"We found a whole array of methylase enzymes that were making modifications by targeting different sequence motifs," said Dr. Schadt. "It almost appears like another language. The DNA bases targeted for modification are highly non-random, and the targeting had a broad effect on the transcription of genes."
The team followed up the base modification study with RNA sequencing to determine how the genes inducing these epigenetic marks were affecting the transcriptome. "The accepted dogma for the primary role of restriction modification systems is defense of host cells from invasion by foreign DNA" Schadt said. "However, we found that these modifications had a very significant impact on the transcription of genes, and that the genes being affected were enriched in a number of different pathways."
Notably, the team found marked enrichment for pathways linked to processes associated with bacterial growth and motility. Throughout the organism's genome, many pathways were up- or down-regulated by one of the methylases found in a mobile element next to the Shiga toxin gene, which is known to impact virulence. This methylase, targeting the motif CTGCAG, was specific to the outbreak strain, but absent in several non-virulent strains that were also studied. In addition, upon removing this methylase in a knock out experiment, structural changes in the genome of the outbreak strain were observed, which may signify a potential role in further affecting processes associated with virulence and pathogenicity.
This research highlights the importance of generating more dimensions of data— such as DNA, DNA base modifications, RNA, and proteins — and then integrating to form a multiscale view of the organism's biology. "Living systems are composed of lots of pieces interacting in very complex ways," Dr. Schadt said. "To understand such systems, we need to take into account more of the information on a global level, not just a single protein level. This is how we can see the whole picture of an organism's biology."
Study authors include scientists from Harvard Medical School; Howard Hughes Medical Institute; University of Minnesota; New England Biolabs; University of Michigan; Pacific Biosciences; and Stanford University.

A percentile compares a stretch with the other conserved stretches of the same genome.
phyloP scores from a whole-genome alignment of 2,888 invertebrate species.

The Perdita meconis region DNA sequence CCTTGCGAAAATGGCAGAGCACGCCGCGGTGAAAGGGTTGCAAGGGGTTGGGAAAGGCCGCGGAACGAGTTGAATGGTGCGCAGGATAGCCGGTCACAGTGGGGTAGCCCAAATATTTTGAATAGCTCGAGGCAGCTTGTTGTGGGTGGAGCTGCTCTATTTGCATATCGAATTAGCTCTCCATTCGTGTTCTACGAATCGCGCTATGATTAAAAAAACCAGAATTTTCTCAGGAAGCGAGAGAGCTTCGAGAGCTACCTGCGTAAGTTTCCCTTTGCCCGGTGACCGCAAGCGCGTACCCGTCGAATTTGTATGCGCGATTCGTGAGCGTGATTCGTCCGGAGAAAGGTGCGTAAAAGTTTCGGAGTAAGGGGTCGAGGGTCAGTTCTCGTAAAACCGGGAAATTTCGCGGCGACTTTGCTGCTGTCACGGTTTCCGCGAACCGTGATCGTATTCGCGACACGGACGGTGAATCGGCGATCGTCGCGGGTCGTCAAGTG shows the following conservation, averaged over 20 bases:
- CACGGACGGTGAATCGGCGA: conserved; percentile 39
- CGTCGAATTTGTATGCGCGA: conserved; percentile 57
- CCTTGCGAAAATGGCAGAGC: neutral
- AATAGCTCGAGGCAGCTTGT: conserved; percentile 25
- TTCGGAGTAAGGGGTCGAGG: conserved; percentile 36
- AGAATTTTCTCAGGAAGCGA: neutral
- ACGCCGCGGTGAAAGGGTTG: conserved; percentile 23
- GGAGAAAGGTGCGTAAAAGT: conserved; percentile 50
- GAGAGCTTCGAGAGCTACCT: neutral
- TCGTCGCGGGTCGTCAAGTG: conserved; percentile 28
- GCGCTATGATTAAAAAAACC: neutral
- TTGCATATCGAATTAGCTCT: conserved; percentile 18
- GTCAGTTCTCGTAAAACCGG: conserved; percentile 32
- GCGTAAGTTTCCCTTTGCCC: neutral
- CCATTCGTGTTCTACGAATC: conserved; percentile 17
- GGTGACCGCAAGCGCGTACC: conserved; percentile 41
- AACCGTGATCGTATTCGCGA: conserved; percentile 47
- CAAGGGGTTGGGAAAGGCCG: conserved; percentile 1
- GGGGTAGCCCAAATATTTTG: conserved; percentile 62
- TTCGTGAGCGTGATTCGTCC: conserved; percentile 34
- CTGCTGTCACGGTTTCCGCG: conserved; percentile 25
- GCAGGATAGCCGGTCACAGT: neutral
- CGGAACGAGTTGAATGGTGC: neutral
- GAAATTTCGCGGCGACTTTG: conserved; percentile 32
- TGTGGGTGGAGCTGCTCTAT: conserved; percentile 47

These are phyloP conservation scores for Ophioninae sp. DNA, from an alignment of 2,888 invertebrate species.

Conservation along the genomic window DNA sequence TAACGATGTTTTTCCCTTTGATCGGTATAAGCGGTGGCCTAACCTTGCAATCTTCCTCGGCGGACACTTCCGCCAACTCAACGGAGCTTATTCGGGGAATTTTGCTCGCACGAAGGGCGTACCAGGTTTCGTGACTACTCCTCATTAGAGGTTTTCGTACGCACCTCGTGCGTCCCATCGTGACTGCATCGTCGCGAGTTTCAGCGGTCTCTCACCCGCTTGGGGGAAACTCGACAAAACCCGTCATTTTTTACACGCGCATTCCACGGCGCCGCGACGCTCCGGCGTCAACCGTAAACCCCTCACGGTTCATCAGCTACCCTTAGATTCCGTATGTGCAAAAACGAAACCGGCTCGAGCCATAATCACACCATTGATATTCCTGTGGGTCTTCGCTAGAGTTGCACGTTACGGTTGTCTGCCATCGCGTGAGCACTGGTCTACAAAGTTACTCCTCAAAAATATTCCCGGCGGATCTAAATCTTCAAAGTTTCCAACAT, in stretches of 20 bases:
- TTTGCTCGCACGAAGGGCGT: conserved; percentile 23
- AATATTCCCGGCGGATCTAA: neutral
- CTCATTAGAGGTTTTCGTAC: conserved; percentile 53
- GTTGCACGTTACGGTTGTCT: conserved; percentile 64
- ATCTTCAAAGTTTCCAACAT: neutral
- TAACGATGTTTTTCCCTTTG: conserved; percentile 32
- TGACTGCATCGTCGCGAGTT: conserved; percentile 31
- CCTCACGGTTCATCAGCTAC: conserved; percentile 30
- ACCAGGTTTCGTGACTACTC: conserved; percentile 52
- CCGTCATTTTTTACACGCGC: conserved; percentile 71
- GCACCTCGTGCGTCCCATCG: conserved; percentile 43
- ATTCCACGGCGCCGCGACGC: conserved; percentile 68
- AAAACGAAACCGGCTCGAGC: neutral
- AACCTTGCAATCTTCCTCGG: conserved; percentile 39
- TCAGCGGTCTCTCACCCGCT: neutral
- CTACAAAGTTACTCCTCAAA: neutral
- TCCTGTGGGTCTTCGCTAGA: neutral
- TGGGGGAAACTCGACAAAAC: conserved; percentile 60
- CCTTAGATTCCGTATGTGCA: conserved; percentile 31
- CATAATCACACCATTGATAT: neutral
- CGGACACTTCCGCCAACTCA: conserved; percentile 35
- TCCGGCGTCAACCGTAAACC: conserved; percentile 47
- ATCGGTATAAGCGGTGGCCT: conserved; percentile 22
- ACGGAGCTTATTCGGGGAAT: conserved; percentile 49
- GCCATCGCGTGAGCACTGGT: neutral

About The Mount Sinai Medical Center
The Mount Sinai Medical Center encompasses both The Mount Sinai Hospital and Mount Sinai School of Medicine. Established in 1968, Mount Sinai School of Medicine is one of the leading medical schools in the United States. The Medical School is noted for innovation in education, biomedical research, clinical care delivery, and local and global community service. It has more than 3,400 faculty in 32 departments and 14 research institutes, and ranks among the top 20 medical schools both in National Institutes of Health (NIH) funding and by U.S. News & World Report.
The Mount Sinai Hospital, founded in 1852, is a 1,171-bed tertiary- and quaternary-care teaching facility and one of the nation's oldest, largest and most-respected voluntary hospitals. In 2012, U.S. News & World Report ranked The Mount Sinai Hospital 14th on its elite Honor Roll of the nation's top hospitals based on reputation, safety, and other patient-care factors. Mount Sinai is one of 12 integrated academic medical centers whose medical school ranks among the top 20 in NIH funding and U.S. News & World Report and whose hospital is on the U.S. News & World Report Honor Roll. Nearly 60,000 people were treated at Mount Sinai as inpatients last year, and approximately 560,000 outpatient visits took place.